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We talk about kinship terminology: what kinds of kinship schemes exist in reality, how they are related to family structure and marriage customs, and where you can find resources to give you ideas about these concepts.  We also talk a little about Tepa (which I mispronounce a couple of times in the episode, it should be [teva]), a conlang from someone who studies American languages and decided to make one.

Resources:

Featured Conlang: Tepa

Feedback:

Peter (Comment on Episode 4)

Suggestions for word generation: singing. I’ve found that different melodies lead to different results; classical music works best for me. You do need to have a good grasp of your language’s phonology, and it takes practice to not to end up relexing your native language’s phonology, but it’s a little more intimate and personal than running a random word generator.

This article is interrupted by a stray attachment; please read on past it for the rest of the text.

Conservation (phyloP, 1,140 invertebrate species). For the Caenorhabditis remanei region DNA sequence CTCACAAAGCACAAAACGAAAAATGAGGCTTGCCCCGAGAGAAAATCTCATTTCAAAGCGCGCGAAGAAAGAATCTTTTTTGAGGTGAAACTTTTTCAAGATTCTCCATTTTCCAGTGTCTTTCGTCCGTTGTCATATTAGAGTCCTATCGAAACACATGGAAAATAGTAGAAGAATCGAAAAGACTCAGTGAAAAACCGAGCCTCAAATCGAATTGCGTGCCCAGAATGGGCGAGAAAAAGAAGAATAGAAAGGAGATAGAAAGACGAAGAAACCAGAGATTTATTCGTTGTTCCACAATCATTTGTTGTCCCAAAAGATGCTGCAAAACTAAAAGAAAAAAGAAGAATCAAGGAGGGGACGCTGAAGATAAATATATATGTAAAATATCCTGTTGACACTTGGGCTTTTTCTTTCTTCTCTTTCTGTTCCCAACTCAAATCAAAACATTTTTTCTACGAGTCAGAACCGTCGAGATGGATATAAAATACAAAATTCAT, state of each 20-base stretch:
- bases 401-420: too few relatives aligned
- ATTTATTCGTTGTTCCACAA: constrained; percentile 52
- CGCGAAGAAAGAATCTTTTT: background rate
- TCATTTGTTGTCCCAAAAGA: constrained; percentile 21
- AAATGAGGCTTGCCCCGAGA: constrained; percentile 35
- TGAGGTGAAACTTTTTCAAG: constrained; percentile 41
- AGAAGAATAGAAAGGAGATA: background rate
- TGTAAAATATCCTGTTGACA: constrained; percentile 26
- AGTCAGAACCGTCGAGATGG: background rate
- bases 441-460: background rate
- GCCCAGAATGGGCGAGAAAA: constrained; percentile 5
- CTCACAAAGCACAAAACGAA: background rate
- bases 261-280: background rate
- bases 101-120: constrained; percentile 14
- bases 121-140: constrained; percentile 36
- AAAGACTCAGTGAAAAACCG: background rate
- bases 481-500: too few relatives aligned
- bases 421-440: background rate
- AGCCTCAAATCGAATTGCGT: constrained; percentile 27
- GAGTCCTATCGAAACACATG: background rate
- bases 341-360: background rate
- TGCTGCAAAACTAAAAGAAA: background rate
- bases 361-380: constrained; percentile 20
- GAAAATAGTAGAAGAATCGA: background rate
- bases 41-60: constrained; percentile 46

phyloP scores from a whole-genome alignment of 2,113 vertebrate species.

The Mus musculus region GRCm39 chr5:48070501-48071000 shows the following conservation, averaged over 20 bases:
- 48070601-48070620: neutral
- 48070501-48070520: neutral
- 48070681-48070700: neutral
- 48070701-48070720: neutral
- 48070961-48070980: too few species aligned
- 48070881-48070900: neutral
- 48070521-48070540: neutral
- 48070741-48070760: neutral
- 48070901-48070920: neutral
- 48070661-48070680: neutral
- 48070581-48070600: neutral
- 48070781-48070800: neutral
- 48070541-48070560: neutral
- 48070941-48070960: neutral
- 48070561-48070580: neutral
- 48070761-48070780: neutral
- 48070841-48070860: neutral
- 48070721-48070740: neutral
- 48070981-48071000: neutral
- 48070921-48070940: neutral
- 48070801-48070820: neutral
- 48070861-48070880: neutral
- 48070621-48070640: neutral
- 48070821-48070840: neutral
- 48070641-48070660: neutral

+1 on linguistics classes and Wikipedia. Definitely agree that you should use IPA; in this day and age, with good support for IPA in fonts, I have to go with Bianca and say skip X-SAMPA.

Describing Morphosyntax by Thomas Payne has a scary title, but is a goldmine for the conlanger. It is full of good ideas for unusual features not commonly found in your standard Indo-European languages. Numerous examples from many different languages are included and many topics are explored in depth without the sometimes overwhelming attention to detail that can lose the amateur linguist. Additionally, it has a very comprehensive list of questions that make you really think about how a language works.

 

 

 

 

 

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